Look at Peter’s words here; just like an infant desires milk. That word “desires” in the original Greek means to “to strain after, greatly desire, long for, to yearn for”. Think of the smallest infant. It knows that it needs milk to sustain its life. It is going to look for it where ever it can. It “needs” it, craves it, has to have it. It is at that level in which we should want God’s word. We should long to fill our lives with it because it is indeed the only source of spiritual nutrition that will sustain us. But look at the second half of the verse; “…that you may grow up into your salvation.” Babies haven’t changed in the way they grow since this letter was written. Babies need nutrition to grow; our spiritual lives need nutrition to grow. Just as babies get their nutrition from milk, we get our spiritual nutrition from God’s word. That makes a lot of sense doesn’t it? Like I said, it’s not a complex teaching of the Bible. But I want to ask you…how grown up are you?

See I think the truth is, we can see what Peter is saying here and say “well of course that’s how it works” but then when it comes time to actually live that way and apply it to our lives, all of a sudden we have all kinds of reasons why we don’t. Just like I only like my milk a certain way, we have excuses for why we aren’t letting God’s word feed us. We’re not craving it like we should. And so often what happens is we find that we aren’t growing into our salvation or into our faith, and we begin to question why. It’s because of instead of craving what our spirit needs for nutrition, we’re filling it with junk instead. See infants can’t choose what they want to eat. They don’t know any better. What they know is what is good for them. What will help them grow. What will sustain them. As adults, we get to choose what we fill ourselves with. I’m afraid (and am guilty of) though we more often fill ourselves with junk that doesn’t sustain, doesn’t help us grow, doesn’t give life.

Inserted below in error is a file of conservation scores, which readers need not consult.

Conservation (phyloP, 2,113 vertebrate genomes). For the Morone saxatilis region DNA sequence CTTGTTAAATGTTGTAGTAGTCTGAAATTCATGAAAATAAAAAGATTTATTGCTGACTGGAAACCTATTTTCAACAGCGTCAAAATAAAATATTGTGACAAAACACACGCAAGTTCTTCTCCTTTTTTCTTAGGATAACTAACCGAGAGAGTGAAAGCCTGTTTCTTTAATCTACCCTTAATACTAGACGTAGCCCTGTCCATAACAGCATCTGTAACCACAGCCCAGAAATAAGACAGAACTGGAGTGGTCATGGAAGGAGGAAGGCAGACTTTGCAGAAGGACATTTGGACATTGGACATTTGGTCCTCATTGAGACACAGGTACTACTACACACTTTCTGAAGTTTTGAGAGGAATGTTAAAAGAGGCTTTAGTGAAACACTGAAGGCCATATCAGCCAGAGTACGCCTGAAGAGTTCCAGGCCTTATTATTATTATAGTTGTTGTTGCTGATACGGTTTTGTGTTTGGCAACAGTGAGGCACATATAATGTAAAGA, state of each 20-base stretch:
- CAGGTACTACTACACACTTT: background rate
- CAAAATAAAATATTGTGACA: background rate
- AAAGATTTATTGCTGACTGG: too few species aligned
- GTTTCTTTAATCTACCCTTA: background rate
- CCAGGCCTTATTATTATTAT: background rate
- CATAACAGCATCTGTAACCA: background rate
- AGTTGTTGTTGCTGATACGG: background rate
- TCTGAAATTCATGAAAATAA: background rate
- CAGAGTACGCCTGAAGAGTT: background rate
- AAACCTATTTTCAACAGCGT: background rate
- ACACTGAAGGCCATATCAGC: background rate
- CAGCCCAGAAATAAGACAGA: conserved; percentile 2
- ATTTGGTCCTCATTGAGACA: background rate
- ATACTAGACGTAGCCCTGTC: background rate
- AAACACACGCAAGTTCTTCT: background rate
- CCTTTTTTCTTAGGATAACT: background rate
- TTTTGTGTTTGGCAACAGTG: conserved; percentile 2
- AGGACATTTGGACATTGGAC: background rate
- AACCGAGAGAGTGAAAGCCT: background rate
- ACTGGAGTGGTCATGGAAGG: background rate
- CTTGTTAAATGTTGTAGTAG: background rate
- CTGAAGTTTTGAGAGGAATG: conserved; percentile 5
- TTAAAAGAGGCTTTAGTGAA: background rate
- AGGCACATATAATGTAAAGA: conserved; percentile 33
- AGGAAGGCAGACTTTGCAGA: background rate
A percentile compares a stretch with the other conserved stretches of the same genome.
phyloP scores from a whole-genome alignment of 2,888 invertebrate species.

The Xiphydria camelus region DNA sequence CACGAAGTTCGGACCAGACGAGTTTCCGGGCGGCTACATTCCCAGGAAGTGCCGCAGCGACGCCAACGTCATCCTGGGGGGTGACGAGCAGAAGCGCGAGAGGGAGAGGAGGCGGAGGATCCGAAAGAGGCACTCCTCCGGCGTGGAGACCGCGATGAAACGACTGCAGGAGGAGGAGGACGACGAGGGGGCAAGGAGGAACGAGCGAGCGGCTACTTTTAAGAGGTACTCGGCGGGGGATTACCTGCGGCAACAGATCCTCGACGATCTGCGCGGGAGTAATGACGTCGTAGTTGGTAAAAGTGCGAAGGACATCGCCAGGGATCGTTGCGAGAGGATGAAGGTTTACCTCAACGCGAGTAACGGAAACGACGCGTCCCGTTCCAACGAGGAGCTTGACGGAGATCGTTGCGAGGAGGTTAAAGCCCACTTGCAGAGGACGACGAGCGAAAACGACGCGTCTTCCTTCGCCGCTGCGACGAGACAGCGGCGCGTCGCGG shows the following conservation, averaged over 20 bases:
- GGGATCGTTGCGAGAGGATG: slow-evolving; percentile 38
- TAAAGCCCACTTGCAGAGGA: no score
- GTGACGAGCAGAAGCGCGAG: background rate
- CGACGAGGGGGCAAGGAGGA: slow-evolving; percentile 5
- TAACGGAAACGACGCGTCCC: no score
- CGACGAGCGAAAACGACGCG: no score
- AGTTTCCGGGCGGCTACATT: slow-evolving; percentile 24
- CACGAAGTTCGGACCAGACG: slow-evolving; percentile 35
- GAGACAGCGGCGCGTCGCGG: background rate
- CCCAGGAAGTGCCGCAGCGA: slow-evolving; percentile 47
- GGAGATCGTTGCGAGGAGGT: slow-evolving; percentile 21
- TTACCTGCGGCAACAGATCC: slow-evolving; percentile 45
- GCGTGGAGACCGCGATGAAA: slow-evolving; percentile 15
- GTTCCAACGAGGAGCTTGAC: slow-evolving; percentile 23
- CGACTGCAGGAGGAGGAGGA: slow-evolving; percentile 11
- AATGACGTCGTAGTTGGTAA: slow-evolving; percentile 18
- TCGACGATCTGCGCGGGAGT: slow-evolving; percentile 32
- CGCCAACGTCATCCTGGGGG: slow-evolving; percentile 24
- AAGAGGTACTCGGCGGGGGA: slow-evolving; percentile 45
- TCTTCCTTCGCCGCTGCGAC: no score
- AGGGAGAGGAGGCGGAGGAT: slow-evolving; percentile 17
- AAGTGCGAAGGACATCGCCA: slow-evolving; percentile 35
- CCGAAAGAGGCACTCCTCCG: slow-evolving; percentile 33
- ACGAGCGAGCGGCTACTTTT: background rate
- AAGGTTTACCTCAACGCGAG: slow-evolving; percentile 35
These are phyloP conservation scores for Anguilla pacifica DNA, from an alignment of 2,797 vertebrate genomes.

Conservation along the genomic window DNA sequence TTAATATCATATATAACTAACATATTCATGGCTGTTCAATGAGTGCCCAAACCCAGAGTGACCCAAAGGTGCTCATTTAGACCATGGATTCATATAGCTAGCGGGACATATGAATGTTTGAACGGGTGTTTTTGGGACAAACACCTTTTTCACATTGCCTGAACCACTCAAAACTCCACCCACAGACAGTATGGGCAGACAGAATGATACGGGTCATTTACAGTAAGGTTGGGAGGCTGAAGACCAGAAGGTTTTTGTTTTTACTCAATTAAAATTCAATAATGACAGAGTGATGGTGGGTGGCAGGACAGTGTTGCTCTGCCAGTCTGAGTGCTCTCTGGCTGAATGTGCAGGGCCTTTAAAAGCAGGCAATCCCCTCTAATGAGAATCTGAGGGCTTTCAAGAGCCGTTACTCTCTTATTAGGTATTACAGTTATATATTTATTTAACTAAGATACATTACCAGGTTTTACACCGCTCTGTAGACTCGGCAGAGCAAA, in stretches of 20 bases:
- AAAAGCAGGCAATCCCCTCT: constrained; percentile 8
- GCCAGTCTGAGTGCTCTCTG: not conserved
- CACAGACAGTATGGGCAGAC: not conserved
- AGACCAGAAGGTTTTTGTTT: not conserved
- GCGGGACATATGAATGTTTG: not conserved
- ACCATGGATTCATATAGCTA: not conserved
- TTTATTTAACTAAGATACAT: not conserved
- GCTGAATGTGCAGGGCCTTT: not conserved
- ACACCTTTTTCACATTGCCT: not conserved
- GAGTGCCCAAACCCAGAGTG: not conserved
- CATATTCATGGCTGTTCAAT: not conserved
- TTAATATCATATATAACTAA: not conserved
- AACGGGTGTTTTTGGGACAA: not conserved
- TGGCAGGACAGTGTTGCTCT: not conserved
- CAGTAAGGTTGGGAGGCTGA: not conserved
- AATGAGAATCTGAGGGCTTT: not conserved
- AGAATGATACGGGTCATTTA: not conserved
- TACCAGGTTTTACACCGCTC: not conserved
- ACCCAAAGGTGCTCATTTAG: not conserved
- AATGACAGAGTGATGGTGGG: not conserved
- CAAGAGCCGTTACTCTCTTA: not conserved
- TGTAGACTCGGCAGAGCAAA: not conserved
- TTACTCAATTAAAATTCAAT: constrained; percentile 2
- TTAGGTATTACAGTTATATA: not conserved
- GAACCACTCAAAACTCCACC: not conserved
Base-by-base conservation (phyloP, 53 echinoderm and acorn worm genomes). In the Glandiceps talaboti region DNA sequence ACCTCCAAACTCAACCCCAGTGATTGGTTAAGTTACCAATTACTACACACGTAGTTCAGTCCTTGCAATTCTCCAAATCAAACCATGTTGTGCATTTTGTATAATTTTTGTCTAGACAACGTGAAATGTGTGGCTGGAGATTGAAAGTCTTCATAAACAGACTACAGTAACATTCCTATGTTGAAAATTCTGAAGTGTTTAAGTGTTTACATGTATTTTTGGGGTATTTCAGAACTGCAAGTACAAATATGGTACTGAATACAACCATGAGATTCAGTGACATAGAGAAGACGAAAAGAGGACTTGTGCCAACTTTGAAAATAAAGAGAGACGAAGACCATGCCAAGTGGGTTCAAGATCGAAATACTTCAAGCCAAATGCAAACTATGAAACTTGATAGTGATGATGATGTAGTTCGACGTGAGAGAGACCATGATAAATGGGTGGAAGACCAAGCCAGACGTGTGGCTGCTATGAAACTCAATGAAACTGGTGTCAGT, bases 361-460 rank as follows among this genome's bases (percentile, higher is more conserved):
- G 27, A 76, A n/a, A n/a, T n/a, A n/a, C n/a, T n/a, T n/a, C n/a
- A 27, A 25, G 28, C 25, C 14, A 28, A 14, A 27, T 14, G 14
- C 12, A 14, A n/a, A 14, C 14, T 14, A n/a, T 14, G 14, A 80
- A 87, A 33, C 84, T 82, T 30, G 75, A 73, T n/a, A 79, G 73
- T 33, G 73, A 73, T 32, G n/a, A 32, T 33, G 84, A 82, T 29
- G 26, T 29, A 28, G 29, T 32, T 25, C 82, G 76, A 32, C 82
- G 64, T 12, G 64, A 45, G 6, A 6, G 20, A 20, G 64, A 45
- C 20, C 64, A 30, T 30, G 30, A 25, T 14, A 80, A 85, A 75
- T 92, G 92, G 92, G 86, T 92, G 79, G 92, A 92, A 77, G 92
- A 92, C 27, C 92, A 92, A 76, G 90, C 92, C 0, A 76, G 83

But like Peter says here, quoting Psalm 34, when we drink in the word and truly crave it – like we can’t get enough of it – then we see that the Lord is good and we need Him more.

My challenge for you this evening is to examine your heart. Is your desire for God’s word at this level? Do you realize the necessity for life that it holds in your spiritual walk with the Lord? Are you craving God’s word or letting your spirit be filled with junk food?

God Bless!

Brother Sam



November 23, 2019

11/23/19


This past Tuesday I wrote a devotion from our Bible-in-a-Year reading of James 1:19-21, speaking on anger. Oftentimes, confrontation results in anger. But does that mean that we are called to always avoid confrontation? On the contrary, in Christ we are called to confront brothers and sisters in sin. Why would God call us to do this? Not for self-righteousness, not because we think we are better, not for our own egos, but out of love for the fellow believer. James 5:19-20 says,


“19 My brethren, if any among you strays from the truth and one turns him back, 20 let him know that he who turns a sinner from the error of his way will save his soul from death and will cover a multitude of sins.”